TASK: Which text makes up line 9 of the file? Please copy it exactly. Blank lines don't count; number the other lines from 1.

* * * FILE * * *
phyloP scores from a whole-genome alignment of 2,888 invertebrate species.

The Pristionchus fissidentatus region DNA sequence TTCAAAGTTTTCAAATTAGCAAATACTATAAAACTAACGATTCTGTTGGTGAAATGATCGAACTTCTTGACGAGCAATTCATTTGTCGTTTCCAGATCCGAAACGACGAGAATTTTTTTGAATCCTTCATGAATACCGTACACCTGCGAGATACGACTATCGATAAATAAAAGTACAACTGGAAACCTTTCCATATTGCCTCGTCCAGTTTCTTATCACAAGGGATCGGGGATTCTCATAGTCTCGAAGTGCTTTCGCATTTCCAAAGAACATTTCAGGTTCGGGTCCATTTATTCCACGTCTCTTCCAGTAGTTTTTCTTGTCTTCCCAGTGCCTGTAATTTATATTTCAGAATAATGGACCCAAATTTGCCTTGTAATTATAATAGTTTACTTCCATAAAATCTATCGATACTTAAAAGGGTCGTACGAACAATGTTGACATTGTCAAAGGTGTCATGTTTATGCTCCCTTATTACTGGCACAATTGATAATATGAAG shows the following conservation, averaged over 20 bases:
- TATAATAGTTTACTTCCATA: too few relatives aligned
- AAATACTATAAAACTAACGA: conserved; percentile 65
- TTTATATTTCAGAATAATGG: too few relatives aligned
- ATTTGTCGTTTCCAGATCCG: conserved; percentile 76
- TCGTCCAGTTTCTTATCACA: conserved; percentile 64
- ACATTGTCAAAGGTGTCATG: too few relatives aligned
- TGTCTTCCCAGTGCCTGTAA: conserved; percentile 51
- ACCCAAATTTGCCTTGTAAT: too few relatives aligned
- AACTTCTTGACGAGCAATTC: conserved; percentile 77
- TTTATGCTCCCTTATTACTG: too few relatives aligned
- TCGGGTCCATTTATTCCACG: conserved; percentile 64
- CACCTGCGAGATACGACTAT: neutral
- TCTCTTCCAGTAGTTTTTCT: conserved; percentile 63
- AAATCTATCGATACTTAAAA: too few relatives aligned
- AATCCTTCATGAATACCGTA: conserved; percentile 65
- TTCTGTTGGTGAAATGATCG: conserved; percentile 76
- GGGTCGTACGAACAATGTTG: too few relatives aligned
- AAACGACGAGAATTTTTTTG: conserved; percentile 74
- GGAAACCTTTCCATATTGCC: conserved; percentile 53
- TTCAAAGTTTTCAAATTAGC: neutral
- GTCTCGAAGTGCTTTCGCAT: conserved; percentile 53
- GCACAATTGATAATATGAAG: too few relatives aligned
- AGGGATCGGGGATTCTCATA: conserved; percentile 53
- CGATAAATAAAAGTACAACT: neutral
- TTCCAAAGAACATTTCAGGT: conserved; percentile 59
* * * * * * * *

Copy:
- TGTCTTCCCAGTGCCTGTAA: conserved; percentile 51